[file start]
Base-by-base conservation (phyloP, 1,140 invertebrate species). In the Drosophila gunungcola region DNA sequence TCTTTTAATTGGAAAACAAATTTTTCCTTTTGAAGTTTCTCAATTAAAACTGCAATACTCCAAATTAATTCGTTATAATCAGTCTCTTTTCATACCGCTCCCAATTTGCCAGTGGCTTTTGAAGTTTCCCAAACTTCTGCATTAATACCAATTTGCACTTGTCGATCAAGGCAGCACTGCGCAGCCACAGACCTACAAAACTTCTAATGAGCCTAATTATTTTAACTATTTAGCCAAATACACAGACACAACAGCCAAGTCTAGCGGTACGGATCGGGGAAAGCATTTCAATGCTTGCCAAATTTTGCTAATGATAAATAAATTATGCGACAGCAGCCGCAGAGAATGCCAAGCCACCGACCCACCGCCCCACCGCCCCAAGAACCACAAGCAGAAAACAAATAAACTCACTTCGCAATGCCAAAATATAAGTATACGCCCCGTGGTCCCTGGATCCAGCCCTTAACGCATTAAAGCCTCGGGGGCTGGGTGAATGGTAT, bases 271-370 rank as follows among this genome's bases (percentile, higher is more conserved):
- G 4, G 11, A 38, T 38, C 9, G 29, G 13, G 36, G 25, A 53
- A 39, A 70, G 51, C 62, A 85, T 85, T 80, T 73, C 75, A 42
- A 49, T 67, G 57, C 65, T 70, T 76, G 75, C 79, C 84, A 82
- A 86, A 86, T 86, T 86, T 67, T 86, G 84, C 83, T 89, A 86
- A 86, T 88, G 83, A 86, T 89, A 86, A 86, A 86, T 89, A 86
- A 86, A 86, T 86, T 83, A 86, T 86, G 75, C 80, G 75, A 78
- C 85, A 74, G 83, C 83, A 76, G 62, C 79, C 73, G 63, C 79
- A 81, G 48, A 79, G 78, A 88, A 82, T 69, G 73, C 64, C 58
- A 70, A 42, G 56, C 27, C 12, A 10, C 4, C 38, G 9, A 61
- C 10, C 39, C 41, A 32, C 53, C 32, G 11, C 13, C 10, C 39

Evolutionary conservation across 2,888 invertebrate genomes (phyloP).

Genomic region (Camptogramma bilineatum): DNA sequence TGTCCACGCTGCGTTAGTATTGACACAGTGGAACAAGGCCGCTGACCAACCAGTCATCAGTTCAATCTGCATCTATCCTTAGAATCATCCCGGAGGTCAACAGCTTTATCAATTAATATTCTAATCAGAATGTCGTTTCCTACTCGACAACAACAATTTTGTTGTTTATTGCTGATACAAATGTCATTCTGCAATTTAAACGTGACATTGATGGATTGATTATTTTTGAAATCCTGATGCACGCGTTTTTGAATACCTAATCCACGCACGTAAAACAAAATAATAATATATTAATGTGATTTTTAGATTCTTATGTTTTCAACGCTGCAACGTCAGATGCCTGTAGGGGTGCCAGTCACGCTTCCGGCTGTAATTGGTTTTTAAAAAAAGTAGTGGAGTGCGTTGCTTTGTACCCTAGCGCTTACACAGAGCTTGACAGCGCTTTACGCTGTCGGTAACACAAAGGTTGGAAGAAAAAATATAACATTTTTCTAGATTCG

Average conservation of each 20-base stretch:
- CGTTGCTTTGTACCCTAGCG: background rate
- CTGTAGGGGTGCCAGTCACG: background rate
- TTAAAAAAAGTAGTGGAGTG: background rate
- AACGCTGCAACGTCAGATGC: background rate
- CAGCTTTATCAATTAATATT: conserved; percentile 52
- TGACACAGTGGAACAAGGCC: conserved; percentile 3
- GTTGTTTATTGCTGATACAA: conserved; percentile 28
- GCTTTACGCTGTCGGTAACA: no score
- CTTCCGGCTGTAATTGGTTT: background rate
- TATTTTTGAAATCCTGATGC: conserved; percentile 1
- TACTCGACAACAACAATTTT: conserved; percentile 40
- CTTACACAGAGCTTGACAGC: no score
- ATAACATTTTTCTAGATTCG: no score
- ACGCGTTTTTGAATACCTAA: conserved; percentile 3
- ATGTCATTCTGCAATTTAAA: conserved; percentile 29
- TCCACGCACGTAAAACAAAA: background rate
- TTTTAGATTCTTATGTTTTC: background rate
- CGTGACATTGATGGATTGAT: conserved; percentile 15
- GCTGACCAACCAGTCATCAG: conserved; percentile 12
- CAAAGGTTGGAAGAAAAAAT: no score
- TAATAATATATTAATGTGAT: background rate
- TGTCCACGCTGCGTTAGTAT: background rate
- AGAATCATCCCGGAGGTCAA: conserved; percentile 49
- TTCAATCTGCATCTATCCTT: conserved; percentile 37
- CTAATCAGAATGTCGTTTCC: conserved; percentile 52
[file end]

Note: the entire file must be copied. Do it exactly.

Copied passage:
Base-by-base conservation (phyloP, 1,140 invertebrate species). In the Drosophila gunungcola region DNA sequence TCTTTTAATTGGAAAACAAATTTTTCCTTTTGAAGTTTCTCAATTAAAACTGCAATACTCCAAATTAATTCGTTATAATCAGTCTCTTTTCATACCGCTCCCAATTTGCCAGTGGCTTTTGAAGTTTCCCAAACTTCTGCATTAATACCAATTTGCACTTGTCGATCAAGGCAGCACTGCGCAGCCACAGACCTACAAAACTTCTAATGAGCCTAATTATTTTAACTATTTAGCCAAATACACAGACACAACAGCCAAGTCTAGCGGTACGGATCGGGGAAAGCATTTCAATGCTTGCCAAATTTTGCTAATGATAAATAAATTATGCGACAGCAGCCGCAGAGAATGCCAAGCCACCGACCCACCGCCCCACCGCCCCAAGAACCACAAGCAGAAAACAAATAAACTCACTTCGCAATGCCAAAATATAAGTATACGCCCCGTGGTCCCTGGATCCAGCCCTTAACGCATTAAAGCCTCGGGGGCTGGGTGAATGGTAT, bases 271-370 rank as follows among this genome's bases (percentile, higher is more conserved):
- G 4, G 11, A 38, T 38, C 9, G 29, G 13, G 36, G 25, A 53
- A 39, A 70, G 51, C 62, A 85, T 85, T 80, T 73, C 75, A 42
- A 49, T 67, G 57, C 65, T 70, T 76, G 75, C 79, C 84, A 82
- A 86, A 86, T 86, T 86, T 67, T 86, G 84, C 83, T 89, A 86
- A 86, T 88, G 83, A 86, T 89, A 86, A 86, A 86, T 89, A 86
- A 86, A 86, T 86, T 83, A 86, T 86, G 75, C 80, G 75, A 78
- C 85, A 74, G 83, C 83, A 76, G 62, C 79, C 73, G 63, C 79
- A 81, G 48, A 79, G 78, A 88, A 82, T 69, G 73, C 64, C 58
- A 70, A 42, G 56, C 27, C 12, A 10, C 4, C 38, G 9, A 61
- C 10, C 39, C 41, A 32, C 53, C 32, G 11, C 13, C 10, C 39

Evolutionary conservation across 2,888 invertebrate genomes (phyloP).

Genomic region (Camptogramma bilineatum): DNA sequence TGTCCACGCTGCGTTAGTATTGACACAGTGGAACAAGGCCGCTGACCAACCAGTCATCAGTTCAATCTGCATCTATCCTTAGAATCATCCCGGAGGTCAACAGCTTTATCAATTAATATTCTAATCAGAATGTCGTTTCCTACTCGACAACAACAATTTTGTTGTTTATTGCTGATACAAATGTCATTCTGCAATTTAAACGTGACATTGATGGATTGATTATTTTTGAAATCCTGATGCACGCGTTTTTGAATACCTAATCCACGCACGTAAAACAAAATAATAATATATTAATGTGATTTTTAGATTCTTATGTTTTCAACGCTGCAACGTCAGATGCCTGTAGGGGTGCCAGTCACGCTTCCGGCTGTAATTGGTTTTTAAAAAAAGTAGTGGAGTGCGTTGCTTTGTACCCTAGCGCTTACACAGAGCTTGACAGCGCTTTACGCTGTCGGTAACACAAAGGTTGGAAGAAAAAATATAACATTTTTCTAGATTCG

Average conservation of each 20-base stretch:
- CGTTGCTTTGTACCCTAGCG: background rate
- CTGTAGGGGTGCCAGTCACG: background rate
- TTAAAAAAAGTAGTGGAGTG: background rate
- AACGCTGCAACGTCAGATGC: background rate
- CAGCTTTATCAATTAATATT: conserved; percentile 52
- TGACACAGTGGAACAAGGCC: conserved; percentile 3
- GTTGTTTATTGCTGATACAA: conserved; percentile 28
- GCTTTACGCTGTCGGTAACA: no score
- CTTCCGGCTGTAATTGGTTT: background rate
- TATTTTTGAAATCCTGATGC: conserved; percentile 1
- TACTCGACAACAACAATTTT: conserved; percentile 40
- CTTACACAGAGCTTGACAGC: no score
- ATAACATTTTTCTAGATTCG: no score
- ACGCGTTTTTGAATACCTAA: conserved; percentile 3
- ATGTCATTCTGCAATTTAAA: conserved; percentile 29
- TCCACGCACGTAAAACAAAA: background rate
- TTTTAGATTCTTATGTTTTC: background rate
- CGTGACATTGATGGATTGAT: conserved; percentile 15
- GCTGACCAACCAGTCATCAG: conserved; percentile 12
- CAAAGGTTGGAAGAAAAAAT: no score
- TAATAATATATTAATGTGAT: background rate
- TGTCCACGCTGCGTTAGTAT: background rate
- AGAATCATCCCGGAGGTCAA: conserved; percentile 49
- TTCAATCTGCATCTATCCTT: conserved; percentile 37
- CTAATCAGAATGTCGTTTCC: conserved; percentile 52